The Welsh Opera
The Welsh Opera is a play by Henry Fielding. First performed on 22 April 1731 in Haymarket, the play replaced The Letter Writers and became the companion piece to The Tragedy of Tragedies. It was also later expanded into The Grub-Street Opera. The play's purported author is Scriblerus Secundus who is also a character in the play. This play is about Secundus' role in writing two (Fielding) plays: The Tragedy of Tragedies and The Welsh Opera.
The play served as a tribute to Scriblerians (satirists and members of the informal Scriblerus Club), as such it allowed Fielding to satirise politics. As a political allegory that satirised the government of the time, the play was subject to attacks and a ban. Critics agree that the play was bold in both its writing and its message.
The first mention of The Welsh Opera in production comes from a Daily Post announcement on 6 April 1731 that the play would be postponed. It first ran on 22 April 1731 with three shows following in April and another in May. These performances were in the position of companion piece to The Tragedy of Tragedies as a replacement for The Letter Writers in that position. It later ran five times with The Fall of Mortimer during the summer and four times on its own before it was expanded into The Grub-Street Opera. The expansion was put in place to capitalise on the concept that was deemed popular by the public.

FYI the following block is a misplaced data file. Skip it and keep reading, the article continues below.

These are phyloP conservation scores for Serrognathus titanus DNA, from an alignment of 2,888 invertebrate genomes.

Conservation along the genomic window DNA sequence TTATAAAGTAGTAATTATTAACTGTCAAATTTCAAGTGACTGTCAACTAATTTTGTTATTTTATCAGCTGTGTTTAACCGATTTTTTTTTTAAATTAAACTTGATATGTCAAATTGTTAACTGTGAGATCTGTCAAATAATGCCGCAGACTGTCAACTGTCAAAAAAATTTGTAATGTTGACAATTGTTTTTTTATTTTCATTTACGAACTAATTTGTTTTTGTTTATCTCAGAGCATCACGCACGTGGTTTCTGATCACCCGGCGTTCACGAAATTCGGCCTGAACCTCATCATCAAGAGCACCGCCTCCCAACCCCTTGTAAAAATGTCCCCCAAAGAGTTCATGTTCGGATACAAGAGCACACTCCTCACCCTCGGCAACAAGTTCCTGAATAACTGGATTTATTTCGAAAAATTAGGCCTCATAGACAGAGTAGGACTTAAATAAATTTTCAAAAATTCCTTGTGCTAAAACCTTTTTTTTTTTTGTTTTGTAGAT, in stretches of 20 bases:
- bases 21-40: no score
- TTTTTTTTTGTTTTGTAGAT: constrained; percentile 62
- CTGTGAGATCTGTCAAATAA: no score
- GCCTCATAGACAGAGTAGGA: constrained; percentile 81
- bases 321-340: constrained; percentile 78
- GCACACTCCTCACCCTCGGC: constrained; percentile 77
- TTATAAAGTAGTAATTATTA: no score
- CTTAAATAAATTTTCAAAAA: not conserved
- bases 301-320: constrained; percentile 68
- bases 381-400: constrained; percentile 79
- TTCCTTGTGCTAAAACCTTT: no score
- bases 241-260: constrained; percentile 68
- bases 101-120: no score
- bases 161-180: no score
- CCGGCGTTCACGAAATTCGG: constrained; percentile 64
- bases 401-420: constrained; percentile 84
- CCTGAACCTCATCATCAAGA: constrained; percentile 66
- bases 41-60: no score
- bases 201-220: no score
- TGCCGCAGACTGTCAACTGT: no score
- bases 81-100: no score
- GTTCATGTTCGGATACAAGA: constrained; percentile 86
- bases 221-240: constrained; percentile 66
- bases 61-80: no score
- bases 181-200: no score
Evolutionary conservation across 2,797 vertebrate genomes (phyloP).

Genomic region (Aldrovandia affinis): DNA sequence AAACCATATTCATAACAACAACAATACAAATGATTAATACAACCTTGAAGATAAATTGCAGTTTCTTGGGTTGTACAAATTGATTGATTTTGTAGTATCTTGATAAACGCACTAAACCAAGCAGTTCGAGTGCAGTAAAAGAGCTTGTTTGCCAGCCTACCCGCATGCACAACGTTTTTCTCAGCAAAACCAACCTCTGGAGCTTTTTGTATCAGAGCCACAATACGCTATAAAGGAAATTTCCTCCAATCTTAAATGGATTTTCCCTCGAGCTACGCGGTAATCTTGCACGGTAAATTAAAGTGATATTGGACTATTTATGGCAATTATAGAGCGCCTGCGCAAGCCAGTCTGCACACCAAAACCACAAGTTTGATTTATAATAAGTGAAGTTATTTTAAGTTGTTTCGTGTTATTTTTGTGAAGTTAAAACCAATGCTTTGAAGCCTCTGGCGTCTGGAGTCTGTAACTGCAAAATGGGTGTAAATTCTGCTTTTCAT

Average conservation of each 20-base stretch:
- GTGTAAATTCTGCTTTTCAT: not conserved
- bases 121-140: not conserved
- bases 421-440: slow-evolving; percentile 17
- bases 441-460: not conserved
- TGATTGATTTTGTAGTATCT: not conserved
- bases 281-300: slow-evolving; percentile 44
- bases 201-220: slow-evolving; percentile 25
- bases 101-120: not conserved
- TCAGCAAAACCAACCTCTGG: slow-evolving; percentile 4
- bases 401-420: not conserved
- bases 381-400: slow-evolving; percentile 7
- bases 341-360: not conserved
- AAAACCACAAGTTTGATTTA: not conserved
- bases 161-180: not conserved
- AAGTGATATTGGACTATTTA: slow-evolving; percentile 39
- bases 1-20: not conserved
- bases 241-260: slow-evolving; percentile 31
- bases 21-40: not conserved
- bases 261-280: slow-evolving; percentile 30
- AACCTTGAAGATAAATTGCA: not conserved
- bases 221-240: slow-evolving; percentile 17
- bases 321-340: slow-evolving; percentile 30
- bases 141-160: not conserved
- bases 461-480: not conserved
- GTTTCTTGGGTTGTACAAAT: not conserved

The expanded version of the play, The Grub-Street Opera, was not put on for an audience, which provoked E. Rayner to print The Welsh Opera without Fielding's consent. On 26 June 1731, the Daily Journal announced that E. Rayner and H. Cook published an edition of The Welsh Opera, which was followed by an announcement in the 28 June 1731 Daily Post:
Wheras one Rayner hath publish'd a strange Medley of Nonsense, under the Title of the Welch Opera, said to be written by the Author of the Tragedy of Tragedies; and also hath impudently affirm'd that this was a great Part of the Grub-Street Opera, which he attempts to insinuate was stopt by the Authority: This is to assure the Town, that what he hath publish'd is a very incorrect and spurious Edition of the Welch Opera, a very small Part of which was originally written by the said Author; and that it contains scarce any thing of the Grub-street Opera, excepting the Names of some of the Characters and a few of the Songs: This later Piece hath in it above fifty entire new Songs; and is so far from having been stopt by Authority (for which there could be no manner of Reason) that it is only postponed to a proper Time, when it is not doubted but the Town will be convinced how little that Performance agrees with the intolerable and scandalous Nonsense of this notorious Paper Pyrate.